When you’ve had enough, just say “Zen”
I’m a reporter. So it probably doesn’t come as a surprise that I have one of those type-A personalities. I like to be in control, and I can be very, very impatient.
When I drive, I am usually speeding. I’m looking four or five blocks ahead, strategically planning how I am going to get past grandma in the oversize Lincoln Town Car driving 20 in a 35, around the public works truck in the next lane who is in no hurry (I mean what on earth do they have to do, fix potholes?) and in front of the woman in the SUV engrossed in a conversation on her cell phone so I can beat the city bus and make it through the next light before it turns red.
If you are in line ahead of me at the grocery store and are paying with a wad of coupons, I am smiling through gritted teeth, silently applauding your frugality while simultaneously berating myself for not noticing you are the coupon carrying type and picking the other line.
When people are talking, I am usually trying my best to listen, but I can’t help it – I’m also usually planning my dinner, mentally checking off my to-do list, or fretting about the things I promised to do but haven’t done yet. A lot of times I’m just wishing you would cut to the chase so we can both move along.
I don’t think I’m alone in my compulsion. I consider myself one of those chronically over-scheduled, women who simply doesn’t know how to say, “I’m sorry, but I’m not going to be able to do that right now.” Instead I mentally rearrange my day, ignoring things like the time it takes to eat, sleep, use the bathroom, or drive from one location to another, ultimately concluding that thanks to my superhuman powers of efficiency, the requested task can and will be done. Sure, I can write that blog entry in an hour. Who needs to pee anyway?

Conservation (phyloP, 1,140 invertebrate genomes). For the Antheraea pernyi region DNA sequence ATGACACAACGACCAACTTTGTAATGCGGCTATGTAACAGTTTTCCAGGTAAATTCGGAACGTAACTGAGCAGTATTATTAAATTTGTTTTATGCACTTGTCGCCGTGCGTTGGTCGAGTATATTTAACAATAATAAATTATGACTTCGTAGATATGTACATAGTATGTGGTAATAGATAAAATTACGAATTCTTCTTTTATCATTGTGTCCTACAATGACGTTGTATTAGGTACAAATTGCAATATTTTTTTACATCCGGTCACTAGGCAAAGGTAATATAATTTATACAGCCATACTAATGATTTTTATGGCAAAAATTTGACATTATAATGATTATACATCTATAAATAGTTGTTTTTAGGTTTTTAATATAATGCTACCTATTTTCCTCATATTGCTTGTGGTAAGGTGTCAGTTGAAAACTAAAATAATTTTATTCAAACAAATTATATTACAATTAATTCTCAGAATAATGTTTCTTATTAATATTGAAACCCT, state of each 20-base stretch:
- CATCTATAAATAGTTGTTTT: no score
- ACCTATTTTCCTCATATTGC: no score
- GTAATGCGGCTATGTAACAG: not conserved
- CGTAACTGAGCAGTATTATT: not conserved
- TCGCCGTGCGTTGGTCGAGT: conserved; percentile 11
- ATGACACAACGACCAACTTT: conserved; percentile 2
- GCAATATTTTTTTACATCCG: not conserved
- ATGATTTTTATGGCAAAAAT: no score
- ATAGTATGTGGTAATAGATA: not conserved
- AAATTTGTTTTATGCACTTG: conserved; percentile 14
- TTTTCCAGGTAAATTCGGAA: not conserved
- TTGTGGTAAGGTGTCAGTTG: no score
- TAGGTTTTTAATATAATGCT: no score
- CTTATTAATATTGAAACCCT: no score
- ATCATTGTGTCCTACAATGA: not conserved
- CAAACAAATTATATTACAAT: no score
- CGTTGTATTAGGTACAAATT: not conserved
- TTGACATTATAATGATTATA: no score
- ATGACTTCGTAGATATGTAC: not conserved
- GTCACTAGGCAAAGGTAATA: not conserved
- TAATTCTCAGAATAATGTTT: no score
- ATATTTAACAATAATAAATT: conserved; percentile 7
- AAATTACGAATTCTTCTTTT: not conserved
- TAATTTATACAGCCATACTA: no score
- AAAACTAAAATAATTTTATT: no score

But the truth is, I do need to pee, and eat, and sleep, and sometimes it takes me several hours of staring at the computer screen before I really get inspired. And because I deny my need to do those things, someone ultimately ends up disappointed. The disappointed are any number of people; my family, who eat dinner without me, my boss who gets my assignment late, or the frustrated driver next to me who is cursing me out for being in such a rush. Or of course – me. Not only for failing to meet my own unrealistic expectations, but because I have denied my own needs, given myself over to unhealthy stress, and allowed any potential for real self-satisfaction and joy to completely evaporate.
The immediate consequences of my behavior are just the start. Pretty much any doctor will tell you, chronic stress is not good for your body. That adrenaline rush that fuels our fight-or-flight response – the one that makes your heart race, your pupils enlarge, and diverts all your blood to your muscles also raises your blood pressure, slows your digestion and when it becomes chronic, can suppress your immune system, and increase your risk for cancer, heart disease, diabetes and a number of other undesirable conditions . Researchers now believe that stress even alters your brain. Clearly I am not doing myself any favors by leading a stress-driven life.